“The House at Haunted Hill” Hollywood-Style Illusions with Alcorn McBride

Halloween has gone high tech in Woodland Hills, California where Emmy-winning lighting designer Matt Ford of Magic Lantern Creations, Inc. and his wife, actress Lori Merkle Ford, have evolved their home's Halloween display to attract visitors far beyond neighborhood trick-or-treaters.

Halloween has gone high tech in Woodland Hills, California where Emmy-winning lighting designer Matt Ford of Magic Lantern Creations, Inc. and his wife, actress Lori Merkle Ford, have evolved their home's Halloween display to attract visitors far beyond neighborhood trick-or-treaters.  The Fords' "House at Haunted Hill" has grown from homemade tombstones and black lights to a Disney-inspired haunted mansion to its current incarnation as an illusion-filled holiday show driven by an Alcorn McBride V16+ show controller and A/V Binloop HD.
 
The 12-minute free show, mounted by an all-volunteer cast and crew at the Fords' residence, featured holograms, projections, animatronics and lighting effects, which told the Hollywood story of a 1920s starlet who marries a shady screenwriter whose wife and daughter have mysteriously disappeared.  Neil Patrick Harris - who offered to be part of the show - had a cameo as a reporter, a role written especially for him.  The production ran every 15 minutes from October 3 to November 3 from 7 pm to 10 pm (midnight on Friday and Saturday).  
 
"We got between 6,000-7,000 people to see the show," Ford says.  "On October 30 a big double-decker bus with flashing lights came by.  It turned out to be large group of Disney imagineers and a few executives.  And they all recognized the Alcorn McBride equipment."
 
Just as "The House at Haunted Hill" has evolved in style and complexity,  it has grown in its use of Alcorn McBride equipment.  "By 2006 we had quite a few effects - there was still no show, juts a bunch of random stuff but we had four or five Alcorn McBride Digital Video Machines running off  an Interactivator.  We'd get a couple of thousand people to see the house over a two-week period.  Some people in the business thought it was great but said we needed to tell our own story."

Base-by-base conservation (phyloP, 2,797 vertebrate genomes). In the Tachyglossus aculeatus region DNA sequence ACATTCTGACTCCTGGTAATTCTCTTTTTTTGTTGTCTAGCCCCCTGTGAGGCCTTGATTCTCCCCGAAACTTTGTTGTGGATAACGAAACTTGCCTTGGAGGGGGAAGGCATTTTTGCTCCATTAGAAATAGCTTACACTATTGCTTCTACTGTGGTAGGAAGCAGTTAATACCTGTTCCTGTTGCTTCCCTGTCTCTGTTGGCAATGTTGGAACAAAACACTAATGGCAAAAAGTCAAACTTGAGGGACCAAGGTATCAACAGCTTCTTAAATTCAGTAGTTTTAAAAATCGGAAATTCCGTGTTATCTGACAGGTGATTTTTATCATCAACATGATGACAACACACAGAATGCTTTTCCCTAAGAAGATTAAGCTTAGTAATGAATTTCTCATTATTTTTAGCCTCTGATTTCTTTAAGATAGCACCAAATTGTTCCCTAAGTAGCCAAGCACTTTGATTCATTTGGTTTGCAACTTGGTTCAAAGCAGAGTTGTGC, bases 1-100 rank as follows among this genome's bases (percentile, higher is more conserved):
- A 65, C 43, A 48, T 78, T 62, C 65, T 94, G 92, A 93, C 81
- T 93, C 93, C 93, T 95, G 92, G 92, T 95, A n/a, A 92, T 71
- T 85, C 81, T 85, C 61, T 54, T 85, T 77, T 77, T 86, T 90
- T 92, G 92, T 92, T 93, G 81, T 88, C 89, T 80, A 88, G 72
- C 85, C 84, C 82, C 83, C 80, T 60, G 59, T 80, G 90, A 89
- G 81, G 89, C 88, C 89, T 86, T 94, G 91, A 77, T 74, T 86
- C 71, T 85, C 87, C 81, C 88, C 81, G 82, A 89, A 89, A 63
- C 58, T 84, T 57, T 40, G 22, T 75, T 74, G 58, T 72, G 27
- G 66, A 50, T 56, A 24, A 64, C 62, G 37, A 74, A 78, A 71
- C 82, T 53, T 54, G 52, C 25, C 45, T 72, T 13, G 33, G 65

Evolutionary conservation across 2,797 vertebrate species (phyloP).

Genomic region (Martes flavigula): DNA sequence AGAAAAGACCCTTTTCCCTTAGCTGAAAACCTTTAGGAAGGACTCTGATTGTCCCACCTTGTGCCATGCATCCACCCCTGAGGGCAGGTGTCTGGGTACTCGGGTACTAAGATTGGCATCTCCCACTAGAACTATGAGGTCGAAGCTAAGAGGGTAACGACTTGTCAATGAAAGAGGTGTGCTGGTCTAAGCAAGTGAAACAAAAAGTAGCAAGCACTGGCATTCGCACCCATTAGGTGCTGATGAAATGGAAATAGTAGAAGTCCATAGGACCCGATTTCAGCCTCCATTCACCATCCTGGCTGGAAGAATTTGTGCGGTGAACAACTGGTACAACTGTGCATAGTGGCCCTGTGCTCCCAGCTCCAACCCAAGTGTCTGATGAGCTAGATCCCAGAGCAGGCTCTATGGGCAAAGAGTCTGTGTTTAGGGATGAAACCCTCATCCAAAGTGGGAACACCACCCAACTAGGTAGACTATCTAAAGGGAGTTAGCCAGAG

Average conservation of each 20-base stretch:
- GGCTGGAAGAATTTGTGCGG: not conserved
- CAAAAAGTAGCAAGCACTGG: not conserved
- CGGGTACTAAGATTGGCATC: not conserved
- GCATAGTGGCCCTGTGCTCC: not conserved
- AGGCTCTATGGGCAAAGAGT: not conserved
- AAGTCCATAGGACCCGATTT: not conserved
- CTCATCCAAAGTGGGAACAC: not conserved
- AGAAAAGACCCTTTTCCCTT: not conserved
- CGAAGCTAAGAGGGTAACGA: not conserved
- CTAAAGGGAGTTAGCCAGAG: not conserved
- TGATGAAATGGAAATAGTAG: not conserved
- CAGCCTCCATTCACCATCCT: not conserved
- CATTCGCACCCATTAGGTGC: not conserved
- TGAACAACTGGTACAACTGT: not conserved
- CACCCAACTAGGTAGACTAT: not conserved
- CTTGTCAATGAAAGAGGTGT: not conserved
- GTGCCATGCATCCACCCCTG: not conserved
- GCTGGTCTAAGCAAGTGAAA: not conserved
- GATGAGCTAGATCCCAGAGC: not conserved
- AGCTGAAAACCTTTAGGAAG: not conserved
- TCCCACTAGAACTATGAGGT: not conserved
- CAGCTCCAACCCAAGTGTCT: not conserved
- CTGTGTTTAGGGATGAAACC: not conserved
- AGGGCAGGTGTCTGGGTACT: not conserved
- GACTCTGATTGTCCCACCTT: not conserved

The Fords didn't want a typical spooky house scenario.  "My wife came up with a story set in Old Hollywood, and Emmy-winning TV writer Ed Valentine wrote the script," says Ford.  "We wanted to use projection effects, no live actors, to tell a classy story like a high-end ride, which had strong production values."
 
With the story established Ford had to find equipment to handle the lighting, sound and video cues.  "We needed something that could take SMPTE off the soundtrack and fire all these elements during the show," he explains.  "So we upgraded to a V16+ show controller and went straight to the A/V Binloops to support all the projections and Pepper's ghost illusions - Neil Patrick Harris appears in one of those.  
 
"The V16+ was really critical to pulling off the show.  Everything is completely automated: Push one button on the V16+ and the whole show runs.  It also sends MIDI show control to the lighting console and serial commands to automation equipment.  The V16+'s flexibility and ability to interface with many different devices is key.  There's no other way we could have done it and kept the show fresh."
 
Ford emphasizes that "The House at Haunted Hill" "is not about the technology but about the story.  But it's the technology that allows us to tell the story the way we do."
 
The A/V Binloops have 14 channels of projection and three channels of HD output, while the Pepper's ghost illusions feature some video warping.  "What's nice is being able to pop out the CompactFlash card, put it in the computer, adjust the video then put it back," he says.  
 
"Alcorn McBride's support has been great," Ford adds.  "As a TV lighting designer I'm used to having really good support, and theirs is second to none.  I have high expectations, and Alcorn McBride is one of the most responsive vendors I've used.  I totally get why they are considered an industry leader."
 
About Alcorn McBride:
Founded in 1986, Alcorn McBride is the leading manufacturer of show control, audio and video equipment for the themed entertainment industry, and a rapidly growing provider of audio and video systems for retail environments and transportation applications.  Staffed by some of the industry's best engineers and backed by outstanding customer support, the company has demonstrated great agility in bringing new designs to market.  A hallmark of Alcorn McBride products is their durable, zero maintenance design.  The company's products provide consistent, reliable operation for audio and video playback applications worldwide.  For more information, visit www.alcorn.com. 
 

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